Robert Gjertson, Vietnam veteran
North Branch, MN, USA
Let me clarify first, "VietNam era vet". Didn't want to "hump" so I joined the Navy... ended up a medic with the Marines. They were talking peace in Paris when I joined; my class in school was the first that did not get sent to the Marines in total. First duty assignment was the Naval Hospital in San Diego, and then the POW's got released. I had the privilege of meeting some very unique men, and hearing some horrifying and heroic stories.
We weren't thinking about Viet Nam much in 1974 when I was assigned the the Marines and went through school at Camp Pendleton. I went to "the Rock" in January 1975, and up to Japan in Feb. We went back to the rock in late March, early April, to get used to the heat, then went to Viet Nam, off the coast. Vietnamese pilots were flying families out, for money, with bikes, suitcases, anything they could carry, and refusing to go back inland. Theirs were the choppers filmed being pushed off the fantail of Navy ships. Our ship, the USS Duluth had about 5000 refugees on board when we finally left.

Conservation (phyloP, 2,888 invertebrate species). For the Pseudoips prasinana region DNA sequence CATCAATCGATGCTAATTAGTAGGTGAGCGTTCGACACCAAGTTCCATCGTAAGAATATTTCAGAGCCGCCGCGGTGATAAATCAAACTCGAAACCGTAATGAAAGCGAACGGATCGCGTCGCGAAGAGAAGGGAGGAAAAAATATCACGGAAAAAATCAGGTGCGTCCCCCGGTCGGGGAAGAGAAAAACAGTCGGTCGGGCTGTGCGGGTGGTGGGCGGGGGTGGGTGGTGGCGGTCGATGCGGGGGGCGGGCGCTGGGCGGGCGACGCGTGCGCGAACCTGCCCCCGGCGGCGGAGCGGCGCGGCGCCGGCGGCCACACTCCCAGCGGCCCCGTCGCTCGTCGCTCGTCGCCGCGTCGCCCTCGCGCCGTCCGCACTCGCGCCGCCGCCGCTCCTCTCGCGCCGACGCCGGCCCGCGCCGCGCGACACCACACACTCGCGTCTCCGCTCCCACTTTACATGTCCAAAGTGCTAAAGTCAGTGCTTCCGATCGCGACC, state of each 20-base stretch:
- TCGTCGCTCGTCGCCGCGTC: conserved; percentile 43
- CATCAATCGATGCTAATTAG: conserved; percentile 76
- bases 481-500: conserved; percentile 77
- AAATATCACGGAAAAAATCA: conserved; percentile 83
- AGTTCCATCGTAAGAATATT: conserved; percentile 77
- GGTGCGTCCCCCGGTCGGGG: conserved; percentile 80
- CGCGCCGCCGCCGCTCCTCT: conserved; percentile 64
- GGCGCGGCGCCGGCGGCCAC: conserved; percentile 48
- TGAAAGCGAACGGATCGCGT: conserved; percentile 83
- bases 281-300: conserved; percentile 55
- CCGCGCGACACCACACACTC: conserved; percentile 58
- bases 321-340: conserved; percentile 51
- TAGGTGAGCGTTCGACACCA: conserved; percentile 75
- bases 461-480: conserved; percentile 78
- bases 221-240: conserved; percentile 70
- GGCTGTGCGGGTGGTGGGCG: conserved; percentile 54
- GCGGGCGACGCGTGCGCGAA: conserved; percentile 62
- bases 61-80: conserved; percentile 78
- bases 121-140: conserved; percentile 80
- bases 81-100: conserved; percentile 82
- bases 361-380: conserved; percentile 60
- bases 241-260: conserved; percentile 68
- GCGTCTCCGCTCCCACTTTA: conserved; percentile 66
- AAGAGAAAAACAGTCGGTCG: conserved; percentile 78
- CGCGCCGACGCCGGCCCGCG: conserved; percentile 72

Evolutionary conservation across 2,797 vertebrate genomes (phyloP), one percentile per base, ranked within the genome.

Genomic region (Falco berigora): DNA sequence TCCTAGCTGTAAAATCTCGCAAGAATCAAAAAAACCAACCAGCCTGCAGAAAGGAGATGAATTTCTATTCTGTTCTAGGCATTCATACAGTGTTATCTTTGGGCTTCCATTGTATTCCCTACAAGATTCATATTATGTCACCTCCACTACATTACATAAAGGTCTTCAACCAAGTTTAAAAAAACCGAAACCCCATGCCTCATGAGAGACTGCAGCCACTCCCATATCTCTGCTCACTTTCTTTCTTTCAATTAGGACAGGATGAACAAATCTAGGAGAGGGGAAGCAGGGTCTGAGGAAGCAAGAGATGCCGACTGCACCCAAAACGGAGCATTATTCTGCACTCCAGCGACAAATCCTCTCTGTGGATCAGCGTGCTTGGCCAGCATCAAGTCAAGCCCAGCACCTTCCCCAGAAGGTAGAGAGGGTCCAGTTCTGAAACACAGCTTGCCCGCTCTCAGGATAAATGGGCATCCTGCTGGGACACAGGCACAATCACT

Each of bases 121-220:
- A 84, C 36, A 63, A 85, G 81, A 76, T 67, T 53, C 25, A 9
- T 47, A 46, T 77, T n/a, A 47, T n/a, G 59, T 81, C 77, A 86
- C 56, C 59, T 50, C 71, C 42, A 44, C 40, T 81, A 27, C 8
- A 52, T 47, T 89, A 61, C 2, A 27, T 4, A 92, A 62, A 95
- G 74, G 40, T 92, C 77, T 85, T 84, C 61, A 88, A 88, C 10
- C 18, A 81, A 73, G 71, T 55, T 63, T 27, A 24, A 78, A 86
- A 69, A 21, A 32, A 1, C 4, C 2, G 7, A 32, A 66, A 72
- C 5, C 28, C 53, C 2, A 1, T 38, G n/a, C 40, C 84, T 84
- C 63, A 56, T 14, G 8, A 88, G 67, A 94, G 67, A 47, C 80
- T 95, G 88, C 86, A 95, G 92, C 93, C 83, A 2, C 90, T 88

Two weeks later, the final casualties of this era, at Koh Tang island. A friend of mine, another Navy Corpsman, was killed there, where I have felt for years, I should have been. The company they flew out of Okinawa for that assault was IN TRAINING; our company, trained and designated for BEACH ASSAULT was on Okinawa that day, stopping for food, mail and pay on our way back to Japan. Archie's(his nickname)chopper took a missile up the tailpipe, and never made it to the beach.
Yes, you can have survivor's guilt even when not involved in heavy combat. I made my peace with him at "the Wall" in 1992. "Archie, rest in peace"